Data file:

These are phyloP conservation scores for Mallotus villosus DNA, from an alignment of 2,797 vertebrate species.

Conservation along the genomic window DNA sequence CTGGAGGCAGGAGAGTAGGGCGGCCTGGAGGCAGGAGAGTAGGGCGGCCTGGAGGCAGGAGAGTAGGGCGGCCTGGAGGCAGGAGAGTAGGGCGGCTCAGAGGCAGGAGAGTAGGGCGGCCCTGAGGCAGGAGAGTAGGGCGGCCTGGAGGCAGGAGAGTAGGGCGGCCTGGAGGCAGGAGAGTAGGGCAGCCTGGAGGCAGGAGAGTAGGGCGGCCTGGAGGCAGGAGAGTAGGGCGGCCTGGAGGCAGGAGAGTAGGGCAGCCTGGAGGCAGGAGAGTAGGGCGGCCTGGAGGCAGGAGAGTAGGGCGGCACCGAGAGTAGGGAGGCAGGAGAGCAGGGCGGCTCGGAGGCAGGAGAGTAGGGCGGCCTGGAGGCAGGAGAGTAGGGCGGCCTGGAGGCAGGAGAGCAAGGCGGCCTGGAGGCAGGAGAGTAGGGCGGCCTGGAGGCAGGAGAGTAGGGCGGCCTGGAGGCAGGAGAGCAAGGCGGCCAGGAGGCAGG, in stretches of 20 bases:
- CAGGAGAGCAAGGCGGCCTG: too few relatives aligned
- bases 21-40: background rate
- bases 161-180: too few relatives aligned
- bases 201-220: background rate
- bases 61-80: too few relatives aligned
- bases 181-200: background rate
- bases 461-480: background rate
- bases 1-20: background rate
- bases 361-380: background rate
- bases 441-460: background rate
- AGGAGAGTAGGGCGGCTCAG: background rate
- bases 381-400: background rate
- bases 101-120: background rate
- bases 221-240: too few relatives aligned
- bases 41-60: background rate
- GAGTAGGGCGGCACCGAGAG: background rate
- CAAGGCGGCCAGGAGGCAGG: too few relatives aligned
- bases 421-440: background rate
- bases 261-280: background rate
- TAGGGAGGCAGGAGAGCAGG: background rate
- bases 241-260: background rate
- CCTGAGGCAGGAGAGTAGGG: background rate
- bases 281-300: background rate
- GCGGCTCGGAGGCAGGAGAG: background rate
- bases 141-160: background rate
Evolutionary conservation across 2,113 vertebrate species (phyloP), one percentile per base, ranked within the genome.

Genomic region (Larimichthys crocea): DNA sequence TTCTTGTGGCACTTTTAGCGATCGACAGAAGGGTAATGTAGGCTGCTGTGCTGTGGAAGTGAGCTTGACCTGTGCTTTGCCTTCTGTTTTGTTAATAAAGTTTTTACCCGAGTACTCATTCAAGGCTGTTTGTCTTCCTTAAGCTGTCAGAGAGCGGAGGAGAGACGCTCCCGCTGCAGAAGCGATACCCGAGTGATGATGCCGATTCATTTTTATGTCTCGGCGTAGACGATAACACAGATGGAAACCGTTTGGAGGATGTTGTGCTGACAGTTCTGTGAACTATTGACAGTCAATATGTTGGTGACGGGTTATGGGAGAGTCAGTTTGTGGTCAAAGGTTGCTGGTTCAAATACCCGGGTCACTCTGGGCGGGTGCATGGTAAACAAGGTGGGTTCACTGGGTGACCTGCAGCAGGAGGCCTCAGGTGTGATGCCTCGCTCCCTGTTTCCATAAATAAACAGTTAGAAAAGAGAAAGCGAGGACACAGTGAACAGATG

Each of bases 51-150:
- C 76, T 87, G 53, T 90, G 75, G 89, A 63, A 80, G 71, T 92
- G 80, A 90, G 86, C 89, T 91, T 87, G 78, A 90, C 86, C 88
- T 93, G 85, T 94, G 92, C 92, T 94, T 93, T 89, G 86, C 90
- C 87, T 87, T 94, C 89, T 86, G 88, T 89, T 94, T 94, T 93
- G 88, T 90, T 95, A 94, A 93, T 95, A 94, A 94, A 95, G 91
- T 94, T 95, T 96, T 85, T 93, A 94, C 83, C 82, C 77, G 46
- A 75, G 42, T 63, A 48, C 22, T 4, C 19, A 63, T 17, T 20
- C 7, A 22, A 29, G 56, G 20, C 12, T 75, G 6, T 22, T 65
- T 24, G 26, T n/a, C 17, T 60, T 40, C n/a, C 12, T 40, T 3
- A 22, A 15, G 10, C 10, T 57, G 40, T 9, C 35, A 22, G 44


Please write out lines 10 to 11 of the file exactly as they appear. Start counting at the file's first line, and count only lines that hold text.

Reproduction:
- bases 1-20: background rate
- bases 361-380: background rate